In the three years since publishing his wrenching account of being gay and a leading Pentecostal Church leader, Anthony Venn-Brown has won plaudits from high places.
His supporters include High Court judge Michael Kirby, who has praised Venn-Brown’s efforts educating about gay and lesbian Christians.
But as he prepares for the launch of a second edition of A Life Of Unlearning this month, Venn-Brown says the response from everyday readers has been the most extraordinary.
Venn-Brown, a former Assemblies of God and Hillsong leader, says he has received hundreds of emails from readers, some of whom were considering suicide before finding his book.
One unemployed man with mental health problems read the book day after day in a bookshop because he could not afford a copy.
Today he’s back in the workforce and all those diagnosed mental health issues no longer exist for him, Venn-Brown said.
The powerful response is a reflection of Venn-Brown’s remarkable journey from married church leader to openly gay man.
In more than 20 years in the church, Venn-Brown tried exorcism and psychiatric treatment to cure his homosexuality. And in 1972 he was one of the first enrolled in an Australian ex-gay program.
The strategies failed, and by 1991 Venn-Brown finally accepted reality.
I had to resign because I’d fallen in love with a man and realised that my years of struggle to change my sexuality were futile, he said.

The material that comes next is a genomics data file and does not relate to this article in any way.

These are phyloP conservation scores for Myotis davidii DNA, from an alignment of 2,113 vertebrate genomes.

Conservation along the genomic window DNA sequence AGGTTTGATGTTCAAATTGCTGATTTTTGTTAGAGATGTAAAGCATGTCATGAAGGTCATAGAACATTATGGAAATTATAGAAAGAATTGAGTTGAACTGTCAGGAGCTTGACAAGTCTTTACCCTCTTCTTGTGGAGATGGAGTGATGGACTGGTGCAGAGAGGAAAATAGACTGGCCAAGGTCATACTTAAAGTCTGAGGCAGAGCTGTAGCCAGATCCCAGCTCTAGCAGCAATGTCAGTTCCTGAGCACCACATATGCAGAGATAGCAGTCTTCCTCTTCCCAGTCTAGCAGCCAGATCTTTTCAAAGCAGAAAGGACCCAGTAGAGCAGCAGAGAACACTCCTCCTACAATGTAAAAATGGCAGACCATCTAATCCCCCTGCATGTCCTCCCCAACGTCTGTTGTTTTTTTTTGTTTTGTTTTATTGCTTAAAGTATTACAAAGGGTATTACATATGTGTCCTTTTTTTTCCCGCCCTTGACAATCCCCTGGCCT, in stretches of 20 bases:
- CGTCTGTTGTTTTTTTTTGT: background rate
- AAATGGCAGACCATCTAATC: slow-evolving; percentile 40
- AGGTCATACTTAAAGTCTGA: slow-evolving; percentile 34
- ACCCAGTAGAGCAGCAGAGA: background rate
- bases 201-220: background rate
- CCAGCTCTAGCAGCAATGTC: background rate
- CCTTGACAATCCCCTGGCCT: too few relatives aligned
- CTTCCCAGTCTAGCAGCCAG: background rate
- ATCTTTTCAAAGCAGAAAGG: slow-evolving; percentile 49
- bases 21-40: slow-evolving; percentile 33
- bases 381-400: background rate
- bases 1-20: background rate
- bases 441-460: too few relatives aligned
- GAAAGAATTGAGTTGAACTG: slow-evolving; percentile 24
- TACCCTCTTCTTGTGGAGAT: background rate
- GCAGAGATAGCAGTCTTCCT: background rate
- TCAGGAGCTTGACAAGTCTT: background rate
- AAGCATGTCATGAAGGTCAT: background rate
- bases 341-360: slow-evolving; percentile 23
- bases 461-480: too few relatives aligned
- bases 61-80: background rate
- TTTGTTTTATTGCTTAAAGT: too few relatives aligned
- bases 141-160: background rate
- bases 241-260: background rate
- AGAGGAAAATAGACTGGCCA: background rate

I did go back again to have an attempt at the marriage for another 12 months, but I realised I had to be true to myself.
Venn-Brown wrote A Life Of Unlearning to share his experiences -“ not least with the many gay men and lesbians who remain in conservative churches.
The revised edition includes the response from readers since 2004 and new insights into the ex-gay movement and the influence of the religious right.
Venn-Brown has also set up Freedom 2 b[e], a support group for gays and lesbians from Pentecostal backgrounds. He remains a Christian and is optimistic change will come, even to the most anti-gay denominations.
My belief is that change is inevitable. I don’t think anyone can stop it. What we don’t know is the timetable, he said.
This is something that I see me devoting the rest of my life to, trying to bridge the gap between the church and gay community.
The revised edition of A Life Of Unlearning is out now. The official launch is on 13 February, 7pm, at the Midnight Shift. Entry is $10 and proceeds go to ACON and Freedom 2 b[e]. RSVP to firstname.lastname@example.org.
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